- Energy related issues.
Floating solar plant
What to study?
- Static Part: About floating solar plants in India.
- Dynamic and Current: Floating solar plants- significance, potential, challenges and solutions.
Context: A 50MW floating solar plant will be set up in the country’s largest reservoir Rihand dam in Sonbhadra district in UP.
Floating solar plants- significance:
Floating solar plants are considered an alternate option to tackle land availability issues. The concept involves setting up solar panels on floats placed on dams, lakes and similar water bodies.
- Floating solar makes intuitive sense in geographies with high land costs and poor availability. Floating solar is a definite reprieve for states that are a significant market for more renewable energy but with little land to spare, as is the case with Uttar Pradesh.
- The global floating solar market is driven by Asian countries, with China and Japan being home to bulk of the existing operational capacity of 259 MW.
In India, floating solar is likely to face challenges scaling up to the level of ground-mounted plants.
Cost: Despite being land neutral, the cost of the floating systems including anchoring, installation, maintenance and transmission renders the overall cost of the floating solar systems are much higher than the land based systems at this initial stage of development.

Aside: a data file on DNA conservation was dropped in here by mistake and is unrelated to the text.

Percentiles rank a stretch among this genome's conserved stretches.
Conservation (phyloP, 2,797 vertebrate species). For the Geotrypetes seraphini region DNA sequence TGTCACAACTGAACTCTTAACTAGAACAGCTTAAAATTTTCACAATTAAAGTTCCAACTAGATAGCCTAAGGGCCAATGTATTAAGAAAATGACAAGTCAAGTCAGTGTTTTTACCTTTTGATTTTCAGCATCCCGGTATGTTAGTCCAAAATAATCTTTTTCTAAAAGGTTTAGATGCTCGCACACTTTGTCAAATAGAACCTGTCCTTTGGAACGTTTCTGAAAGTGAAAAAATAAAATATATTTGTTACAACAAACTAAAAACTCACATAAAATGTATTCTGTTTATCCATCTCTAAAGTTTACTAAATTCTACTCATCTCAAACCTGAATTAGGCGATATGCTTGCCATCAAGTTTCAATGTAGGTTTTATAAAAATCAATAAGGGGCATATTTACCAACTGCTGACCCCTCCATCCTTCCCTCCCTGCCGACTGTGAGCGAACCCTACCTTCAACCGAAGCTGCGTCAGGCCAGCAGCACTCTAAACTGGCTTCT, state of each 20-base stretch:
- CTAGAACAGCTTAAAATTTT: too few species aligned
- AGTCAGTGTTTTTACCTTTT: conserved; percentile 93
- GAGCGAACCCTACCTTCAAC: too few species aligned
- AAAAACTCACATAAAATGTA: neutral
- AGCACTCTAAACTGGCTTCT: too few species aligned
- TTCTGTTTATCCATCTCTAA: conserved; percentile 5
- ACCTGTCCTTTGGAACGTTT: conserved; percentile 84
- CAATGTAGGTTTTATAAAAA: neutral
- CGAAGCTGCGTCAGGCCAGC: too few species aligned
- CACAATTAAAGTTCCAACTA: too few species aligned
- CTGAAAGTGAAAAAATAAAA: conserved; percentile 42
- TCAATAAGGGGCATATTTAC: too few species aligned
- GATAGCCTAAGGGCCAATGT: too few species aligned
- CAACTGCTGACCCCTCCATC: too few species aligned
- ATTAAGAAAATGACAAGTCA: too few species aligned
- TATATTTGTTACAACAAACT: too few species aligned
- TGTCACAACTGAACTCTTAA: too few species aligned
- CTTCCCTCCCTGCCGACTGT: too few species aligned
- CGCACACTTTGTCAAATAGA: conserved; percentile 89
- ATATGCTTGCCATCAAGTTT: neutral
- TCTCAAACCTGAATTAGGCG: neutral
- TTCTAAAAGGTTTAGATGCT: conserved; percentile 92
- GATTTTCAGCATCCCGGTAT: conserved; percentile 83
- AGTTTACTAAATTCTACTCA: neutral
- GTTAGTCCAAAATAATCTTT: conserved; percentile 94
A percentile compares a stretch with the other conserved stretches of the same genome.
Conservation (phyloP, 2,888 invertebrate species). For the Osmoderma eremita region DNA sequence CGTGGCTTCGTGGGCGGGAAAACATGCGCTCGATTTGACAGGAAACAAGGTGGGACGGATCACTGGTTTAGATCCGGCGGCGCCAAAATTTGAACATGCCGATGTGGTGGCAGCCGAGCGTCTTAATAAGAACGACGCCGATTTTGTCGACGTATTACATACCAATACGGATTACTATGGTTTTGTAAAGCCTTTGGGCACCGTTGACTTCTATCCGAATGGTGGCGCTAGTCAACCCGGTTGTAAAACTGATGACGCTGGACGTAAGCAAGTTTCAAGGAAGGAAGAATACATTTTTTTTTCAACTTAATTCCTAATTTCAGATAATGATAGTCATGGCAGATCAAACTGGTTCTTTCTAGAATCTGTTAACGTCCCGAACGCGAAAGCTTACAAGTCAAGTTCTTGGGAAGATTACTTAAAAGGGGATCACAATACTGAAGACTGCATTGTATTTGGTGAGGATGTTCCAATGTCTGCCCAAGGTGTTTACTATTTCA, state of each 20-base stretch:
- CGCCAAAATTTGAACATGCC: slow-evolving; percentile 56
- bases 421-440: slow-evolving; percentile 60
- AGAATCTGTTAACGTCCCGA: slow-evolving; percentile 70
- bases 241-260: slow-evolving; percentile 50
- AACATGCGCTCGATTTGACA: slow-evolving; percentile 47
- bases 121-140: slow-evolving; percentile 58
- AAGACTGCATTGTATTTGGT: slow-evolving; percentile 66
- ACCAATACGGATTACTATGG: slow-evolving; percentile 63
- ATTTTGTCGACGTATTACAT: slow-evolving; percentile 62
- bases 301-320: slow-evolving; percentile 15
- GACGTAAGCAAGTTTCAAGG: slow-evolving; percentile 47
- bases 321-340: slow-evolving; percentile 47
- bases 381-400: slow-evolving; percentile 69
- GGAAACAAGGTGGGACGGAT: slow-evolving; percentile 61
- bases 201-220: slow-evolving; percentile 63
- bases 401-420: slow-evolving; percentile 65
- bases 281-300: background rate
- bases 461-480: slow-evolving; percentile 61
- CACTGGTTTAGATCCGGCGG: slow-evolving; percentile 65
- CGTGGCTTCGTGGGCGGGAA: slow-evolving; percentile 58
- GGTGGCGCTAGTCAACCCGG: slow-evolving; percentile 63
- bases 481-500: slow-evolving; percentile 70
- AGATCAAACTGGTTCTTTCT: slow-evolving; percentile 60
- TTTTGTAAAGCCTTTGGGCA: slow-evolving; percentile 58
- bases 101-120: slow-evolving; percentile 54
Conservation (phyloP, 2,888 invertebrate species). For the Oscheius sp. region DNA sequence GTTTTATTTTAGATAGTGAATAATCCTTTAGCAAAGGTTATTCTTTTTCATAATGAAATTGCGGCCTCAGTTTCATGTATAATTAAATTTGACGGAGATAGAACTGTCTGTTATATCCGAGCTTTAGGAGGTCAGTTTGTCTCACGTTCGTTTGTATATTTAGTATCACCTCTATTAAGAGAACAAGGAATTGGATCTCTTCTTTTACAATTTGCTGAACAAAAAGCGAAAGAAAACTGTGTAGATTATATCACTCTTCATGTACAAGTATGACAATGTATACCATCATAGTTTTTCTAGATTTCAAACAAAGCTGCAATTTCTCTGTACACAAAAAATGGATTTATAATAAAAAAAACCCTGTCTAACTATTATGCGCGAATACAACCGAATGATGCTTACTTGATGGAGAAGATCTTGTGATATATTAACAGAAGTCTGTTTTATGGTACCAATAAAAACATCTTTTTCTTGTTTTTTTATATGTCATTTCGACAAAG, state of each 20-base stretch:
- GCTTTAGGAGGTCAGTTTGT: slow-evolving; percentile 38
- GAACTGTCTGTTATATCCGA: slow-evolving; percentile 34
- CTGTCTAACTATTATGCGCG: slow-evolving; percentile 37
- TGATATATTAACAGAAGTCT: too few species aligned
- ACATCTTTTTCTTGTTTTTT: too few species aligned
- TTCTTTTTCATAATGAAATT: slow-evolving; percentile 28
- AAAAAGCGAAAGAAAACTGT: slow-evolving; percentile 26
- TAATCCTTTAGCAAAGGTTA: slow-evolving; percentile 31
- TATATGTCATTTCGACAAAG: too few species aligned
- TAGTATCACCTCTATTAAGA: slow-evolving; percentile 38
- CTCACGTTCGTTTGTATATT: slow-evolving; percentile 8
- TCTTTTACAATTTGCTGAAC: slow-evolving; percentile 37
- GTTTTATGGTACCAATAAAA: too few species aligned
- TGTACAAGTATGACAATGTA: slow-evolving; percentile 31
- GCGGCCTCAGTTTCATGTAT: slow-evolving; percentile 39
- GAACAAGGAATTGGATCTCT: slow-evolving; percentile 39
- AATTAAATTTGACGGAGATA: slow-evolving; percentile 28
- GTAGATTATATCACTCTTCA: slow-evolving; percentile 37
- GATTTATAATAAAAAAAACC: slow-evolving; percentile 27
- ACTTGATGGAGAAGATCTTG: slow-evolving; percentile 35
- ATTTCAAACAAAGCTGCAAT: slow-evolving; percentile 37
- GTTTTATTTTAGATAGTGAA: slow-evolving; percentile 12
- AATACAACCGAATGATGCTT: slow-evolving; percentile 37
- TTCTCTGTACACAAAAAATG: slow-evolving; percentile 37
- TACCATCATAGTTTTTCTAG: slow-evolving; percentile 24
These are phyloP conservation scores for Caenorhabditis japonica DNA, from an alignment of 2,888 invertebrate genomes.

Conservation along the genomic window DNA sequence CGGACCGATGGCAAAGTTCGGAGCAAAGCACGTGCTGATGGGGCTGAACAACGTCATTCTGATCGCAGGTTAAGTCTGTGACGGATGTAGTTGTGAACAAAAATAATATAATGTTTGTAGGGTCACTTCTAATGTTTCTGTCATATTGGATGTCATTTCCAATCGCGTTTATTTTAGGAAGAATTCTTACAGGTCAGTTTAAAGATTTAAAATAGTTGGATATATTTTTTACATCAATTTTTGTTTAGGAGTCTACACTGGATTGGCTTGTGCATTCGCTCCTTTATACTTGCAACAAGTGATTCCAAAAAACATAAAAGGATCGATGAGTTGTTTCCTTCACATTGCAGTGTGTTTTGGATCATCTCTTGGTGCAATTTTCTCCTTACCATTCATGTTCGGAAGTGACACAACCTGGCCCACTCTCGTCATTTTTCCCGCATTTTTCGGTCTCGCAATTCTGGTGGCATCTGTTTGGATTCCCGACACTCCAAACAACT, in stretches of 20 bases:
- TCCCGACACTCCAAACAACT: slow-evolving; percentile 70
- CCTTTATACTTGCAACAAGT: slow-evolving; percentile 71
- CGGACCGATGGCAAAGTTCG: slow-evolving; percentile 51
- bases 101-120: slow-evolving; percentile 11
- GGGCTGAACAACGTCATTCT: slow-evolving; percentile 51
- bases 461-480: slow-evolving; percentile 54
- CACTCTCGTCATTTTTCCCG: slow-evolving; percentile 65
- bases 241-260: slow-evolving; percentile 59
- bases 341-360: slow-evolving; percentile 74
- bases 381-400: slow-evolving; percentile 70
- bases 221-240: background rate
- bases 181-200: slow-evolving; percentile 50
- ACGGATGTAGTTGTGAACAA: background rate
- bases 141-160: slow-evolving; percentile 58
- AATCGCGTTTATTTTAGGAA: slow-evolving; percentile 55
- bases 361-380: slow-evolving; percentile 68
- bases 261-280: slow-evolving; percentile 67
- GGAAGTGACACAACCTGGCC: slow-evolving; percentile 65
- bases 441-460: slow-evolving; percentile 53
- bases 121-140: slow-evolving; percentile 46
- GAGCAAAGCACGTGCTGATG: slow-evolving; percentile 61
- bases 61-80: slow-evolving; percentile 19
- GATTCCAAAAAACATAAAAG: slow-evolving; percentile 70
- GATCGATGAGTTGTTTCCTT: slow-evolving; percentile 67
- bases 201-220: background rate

Technical issues: Besides the two major issues of corrosion and instability, other issues like the long term impact of moist environment on modules, cables, safe transmission of power through the floats to the nearest feeder point, the environmental impact on the water body and the marine life etc needs to be addressed and – make the system cost effective.
What ails floating solar?
- Non-availability of floats in India makes it an expensive option.
- Project costs higher by 30%-50%than ground mounted solar.
- Dependent on European or Chinese suppliers.
Facts for Prelims:
The largest floating solar plant to date is a 2MW one in Vishakhapatnam. Another is a 500-kWh plant built by the Kerala State Electricity Board at the Banasura Sagar Dam.
Sources: Down to Earth.